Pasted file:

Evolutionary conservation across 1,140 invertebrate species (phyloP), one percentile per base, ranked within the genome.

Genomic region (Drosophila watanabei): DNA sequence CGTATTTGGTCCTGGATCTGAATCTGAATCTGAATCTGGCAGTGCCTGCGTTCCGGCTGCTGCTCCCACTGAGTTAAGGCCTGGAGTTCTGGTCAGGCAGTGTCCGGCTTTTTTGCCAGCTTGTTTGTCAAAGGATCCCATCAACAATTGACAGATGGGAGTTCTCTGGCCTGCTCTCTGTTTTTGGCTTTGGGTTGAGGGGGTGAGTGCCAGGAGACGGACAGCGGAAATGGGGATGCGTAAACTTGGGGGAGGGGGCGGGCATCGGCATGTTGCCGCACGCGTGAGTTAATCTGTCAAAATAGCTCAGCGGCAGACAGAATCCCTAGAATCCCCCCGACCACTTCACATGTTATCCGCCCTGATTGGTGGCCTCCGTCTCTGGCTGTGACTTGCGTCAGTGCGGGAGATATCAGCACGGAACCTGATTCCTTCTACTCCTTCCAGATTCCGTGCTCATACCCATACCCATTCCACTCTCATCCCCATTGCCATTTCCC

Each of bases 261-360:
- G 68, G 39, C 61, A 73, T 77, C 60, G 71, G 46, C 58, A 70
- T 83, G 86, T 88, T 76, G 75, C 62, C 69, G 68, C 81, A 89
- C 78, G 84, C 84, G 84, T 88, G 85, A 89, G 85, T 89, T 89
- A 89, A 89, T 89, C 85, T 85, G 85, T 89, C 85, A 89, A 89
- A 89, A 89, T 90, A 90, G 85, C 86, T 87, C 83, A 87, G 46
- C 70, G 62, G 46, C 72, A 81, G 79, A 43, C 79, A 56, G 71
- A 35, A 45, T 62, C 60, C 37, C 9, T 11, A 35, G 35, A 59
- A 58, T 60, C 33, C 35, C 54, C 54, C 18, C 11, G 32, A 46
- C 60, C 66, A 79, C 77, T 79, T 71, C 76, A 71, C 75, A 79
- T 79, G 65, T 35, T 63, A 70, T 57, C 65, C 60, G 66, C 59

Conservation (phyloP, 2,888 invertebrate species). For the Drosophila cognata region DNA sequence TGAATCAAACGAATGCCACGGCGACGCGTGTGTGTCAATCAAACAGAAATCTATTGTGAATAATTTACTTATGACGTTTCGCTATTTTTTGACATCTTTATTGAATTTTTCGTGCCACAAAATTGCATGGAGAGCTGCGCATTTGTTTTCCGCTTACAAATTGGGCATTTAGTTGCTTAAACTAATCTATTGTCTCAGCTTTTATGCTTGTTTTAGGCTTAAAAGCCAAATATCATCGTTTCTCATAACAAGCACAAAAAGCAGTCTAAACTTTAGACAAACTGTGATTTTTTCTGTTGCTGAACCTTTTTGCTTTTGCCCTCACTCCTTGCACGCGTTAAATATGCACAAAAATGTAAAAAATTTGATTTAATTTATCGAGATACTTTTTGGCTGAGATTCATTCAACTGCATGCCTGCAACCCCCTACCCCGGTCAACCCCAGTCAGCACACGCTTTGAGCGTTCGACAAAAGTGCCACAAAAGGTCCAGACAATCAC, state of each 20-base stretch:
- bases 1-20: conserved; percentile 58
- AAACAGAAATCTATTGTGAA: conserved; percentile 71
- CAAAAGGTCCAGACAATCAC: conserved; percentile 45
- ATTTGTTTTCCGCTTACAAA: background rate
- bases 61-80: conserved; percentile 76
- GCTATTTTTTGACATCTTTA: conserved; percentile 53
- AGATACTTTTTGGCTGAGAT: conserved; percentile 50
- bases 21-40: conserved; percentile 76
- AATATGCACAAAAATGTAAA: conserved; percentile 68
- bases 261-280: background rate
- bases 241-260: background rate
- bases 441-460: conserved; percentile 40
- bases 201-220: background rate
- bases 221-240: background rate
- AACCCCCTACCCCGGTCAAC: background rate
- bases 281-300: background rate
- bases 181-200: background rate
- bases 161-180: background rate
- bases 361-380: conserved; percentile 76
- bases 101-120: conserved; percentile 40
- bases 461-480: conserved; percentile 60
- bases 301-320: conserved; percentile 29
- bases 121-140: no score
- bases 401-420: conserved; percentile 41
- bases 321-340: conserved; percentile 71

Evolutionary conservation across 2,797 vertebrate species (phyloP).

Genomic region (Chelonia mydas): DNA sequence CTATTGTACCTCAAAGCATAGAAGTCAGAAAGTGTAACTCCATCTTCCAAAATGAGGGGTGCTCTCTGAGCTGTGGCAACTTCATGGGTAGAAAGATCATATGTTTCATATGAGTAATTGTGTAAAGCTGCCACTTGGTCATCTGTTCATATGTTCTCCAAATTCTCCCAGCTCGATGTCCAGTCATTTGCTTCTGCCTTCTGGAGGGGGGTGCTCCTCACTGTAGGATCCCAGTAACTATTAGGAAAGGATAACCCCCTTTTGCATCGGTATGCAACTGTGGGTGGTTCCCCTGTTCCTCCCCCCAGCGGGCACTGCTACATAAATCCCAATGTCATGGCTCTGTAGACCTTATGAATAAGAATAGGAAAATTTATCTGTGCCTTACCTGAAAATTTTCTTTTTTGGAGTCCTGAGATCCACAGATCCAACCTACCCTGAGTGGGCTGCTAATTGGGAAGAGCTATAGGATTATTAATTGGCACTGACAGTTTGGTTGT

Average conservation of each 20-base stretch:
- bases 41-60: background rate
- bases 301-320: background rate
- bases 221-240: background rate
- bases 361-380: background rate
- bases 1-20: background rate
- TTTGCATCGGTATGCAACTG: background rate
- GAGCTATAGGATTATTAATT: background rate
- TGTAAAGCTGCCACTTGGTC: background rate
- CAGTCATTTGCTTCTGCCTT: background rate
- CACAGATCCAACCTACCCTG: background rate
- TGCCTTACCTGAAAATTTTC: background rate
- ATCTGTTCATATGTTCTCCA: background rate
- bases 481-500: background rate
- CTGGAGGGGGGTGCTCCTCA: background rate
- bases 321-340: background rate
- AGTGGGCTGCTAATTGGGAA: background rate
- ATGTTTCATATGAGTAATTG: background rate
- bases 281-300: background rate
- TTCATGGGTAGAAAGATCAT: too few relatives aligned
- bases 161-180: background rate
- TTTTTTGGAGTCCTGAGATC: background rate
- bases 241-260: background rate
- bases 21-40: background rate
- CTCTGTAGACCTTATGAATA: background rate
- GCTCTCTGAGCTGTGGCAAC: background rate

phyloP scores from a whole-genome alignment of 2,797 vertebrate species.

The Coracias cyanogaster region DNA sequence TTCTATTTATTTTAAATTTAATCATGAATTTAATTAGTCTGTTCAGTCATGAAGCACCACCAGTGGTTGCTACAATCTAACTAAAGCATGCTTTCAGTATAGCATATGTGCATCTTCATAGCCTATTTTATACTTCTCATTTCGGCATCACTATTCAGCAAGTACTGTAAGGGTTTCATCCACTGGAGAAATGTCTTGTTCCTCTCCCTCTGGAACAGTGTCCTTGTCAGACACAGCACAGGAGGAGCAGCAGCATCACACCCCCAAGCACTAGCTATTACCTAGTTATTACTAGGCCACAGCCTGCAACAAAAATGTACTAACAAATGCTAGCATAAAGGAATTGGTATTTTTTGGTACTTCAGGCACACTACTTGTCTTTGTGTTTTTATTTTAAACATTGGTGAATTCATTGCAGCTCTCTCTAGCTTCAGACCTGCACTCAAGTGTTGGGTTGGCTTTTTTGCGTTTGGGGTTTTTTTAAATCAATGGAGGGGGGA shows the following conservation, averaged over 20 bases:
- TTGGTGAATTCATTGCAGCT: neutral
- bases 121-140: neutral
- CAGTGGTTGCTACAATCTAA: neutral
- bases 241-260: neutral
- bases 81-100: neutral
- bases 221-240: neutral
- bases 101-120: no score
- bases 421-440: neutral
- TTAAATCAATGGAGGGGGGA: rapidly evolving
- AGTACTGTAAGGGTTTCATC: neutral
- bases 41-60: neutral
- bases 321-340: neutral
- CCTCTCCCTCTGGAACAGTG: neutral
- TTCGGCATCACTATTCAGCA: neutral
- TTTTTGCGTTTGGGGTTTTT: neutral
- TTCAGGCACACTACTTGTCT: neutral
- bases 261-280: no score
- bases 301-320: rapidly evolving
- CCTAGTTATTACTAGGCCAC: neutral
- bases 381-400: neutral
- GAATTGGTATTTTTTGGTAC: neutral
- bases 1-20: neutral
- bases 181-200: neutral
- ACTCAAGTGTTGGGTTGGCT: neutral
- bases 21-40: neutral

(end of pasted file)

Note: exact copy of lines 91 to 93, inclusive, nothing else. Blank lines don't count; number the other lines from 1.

- bases 1-20: neutral
- bases 181-200: neutral
- ACTCAAGTGTTGGGTTGGCT: neutral